First published in the Oct. 9 print issue of the Burbank Leader.
After imposing a COVID-19 vaccine mandate for employees last month, the Burbank Unified School District shifted the conversation this week to possibly extending a similar requirement for eligible students.
Any decision by the district, however, appeared to have been rendered moot by Gov. Gavin Newsom’s announcement last week that the state would become the first in the nation to implement a vaccine mandate for all students. Continue reading “BUSD Discusses Possible Student Vaccination Mandate”
First published in the Oct. 9 print issue of the Glendale News Press.
After starting out the school year quarantining entire classrooms after a potential COVID-19 exposure, the Glendale Unified School District has recently begun implementing new guidelines to keep more students in the classroom.
The policy change, approved by the Los Angeles County Department of Public Health, comes after about two months of the district requiring entire classrooms at a time to stay home for up to a 10-day quarantine period. Continue reading “District Narrows Contact Tracing to Keep Kids in Class”
First published in the Oct. 7 print issue of the Outlook Valley Sun.
In response to new legislation that allows municipal officials to continue to convene remotely, the La Cañada Flintridge City Council voted to have all local government meetings held in that manner for the next month.
Council and city staff members spoke at length during Tuesday’s in-person meeting about Assembly Bill 361, an amendment to the Brown Act — a 1953 law that guarantees the public’s right to attend and participate in California local government agencies’ sessions. Signed by Gov. Gavin Newsom last month, AB 361 gives cities flexibility in continuing teleconferencing meetings as long as they adhere to a new set of provisions. Continue reading “City Reverts to Remote Meetings, for Now”
Glendale resident Abraham Meltzer is one of six new judges recently appointed to the Los Angeles Superior Court by Gov. Gavin Newsom.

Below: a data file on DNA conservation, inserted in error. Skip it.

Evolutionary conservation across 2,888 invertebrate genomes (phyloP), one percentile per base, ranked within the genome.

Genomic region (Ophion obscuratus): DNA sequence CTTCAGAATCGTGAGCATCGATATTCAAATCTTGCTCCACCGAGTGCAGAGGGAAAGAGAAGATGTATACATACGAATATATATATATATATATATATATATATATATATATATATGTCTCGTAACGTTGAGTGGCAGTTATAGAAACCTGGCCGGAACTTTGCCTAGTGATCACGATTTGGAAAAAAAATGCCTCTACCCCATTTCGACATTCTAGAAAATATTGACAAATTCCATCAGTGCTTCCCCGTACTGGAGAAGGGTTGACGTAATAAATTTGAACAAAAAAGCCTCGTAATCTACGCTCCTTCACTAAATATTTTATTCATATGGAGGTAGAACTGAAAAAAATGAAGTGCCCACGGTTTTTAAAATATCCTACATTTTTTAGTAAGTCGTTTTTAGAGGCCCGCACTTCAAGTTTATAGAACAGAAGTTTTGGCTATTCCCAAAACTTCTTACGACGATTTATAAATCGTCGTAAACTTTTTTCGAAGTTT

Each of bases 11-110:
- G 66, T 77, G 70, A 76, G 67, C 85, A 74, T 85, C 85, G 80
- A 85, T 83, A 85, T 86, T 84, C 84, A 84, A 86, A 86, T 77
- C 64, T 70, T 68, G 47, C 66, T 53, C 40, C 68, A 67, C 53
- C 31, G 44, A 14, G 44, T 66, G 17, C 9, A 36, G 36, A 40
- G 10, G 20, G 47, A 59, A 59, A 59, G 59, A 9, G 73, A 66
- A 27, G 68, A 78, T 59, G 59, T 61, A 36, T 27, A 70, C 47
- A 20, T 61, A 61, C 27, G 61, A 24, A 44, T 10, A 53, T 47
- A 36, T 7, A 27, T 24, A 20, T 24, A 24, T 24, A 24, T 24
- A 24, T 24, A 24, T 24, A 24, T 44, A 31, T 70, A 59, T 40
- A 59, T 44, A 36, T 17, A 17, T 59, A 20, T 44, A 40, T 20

The governor also announced 22 Superior Court judges across the state.
Meltzer, 55, has been a deputy chief since 2018 at the U.S. Attorney’s Office for the Central District of California, where he began working as an assistant U.S. attorney in 2004. His previous posts have included serving as counsel at the California State University’s Office of General Counsel from 2000 to 2004, an associate at from 1997 to 2000 and a Los Angeles County deputy district attorney from 1995 to 1997.
First published in the Sept. 25 print issue of the Glendale News Press.
Glendale’s unemployment last month appeared to be the lowest rate it has been this year, according to recently released data, after three consecutive months of minor upticks.
The local rate dropped to 10.2% in August from 10.9% in July, preliminary California Employment Development Department data shows, the biggest one-month decline reported for the city since February. The drop reflected a decrease in the estimated number of unemployed Glendale residents to 10,500 from 11,300 a month earlier. However, the labor force — representing residents who are employed or unemployed but searching for a job — fell by 1,600 people. The number of employed residents dropped by 800. Continue reading “Drop in Local, County Unemployment Rates Reported”
First published in the Sept. 18 print issue of the Burbank Leader.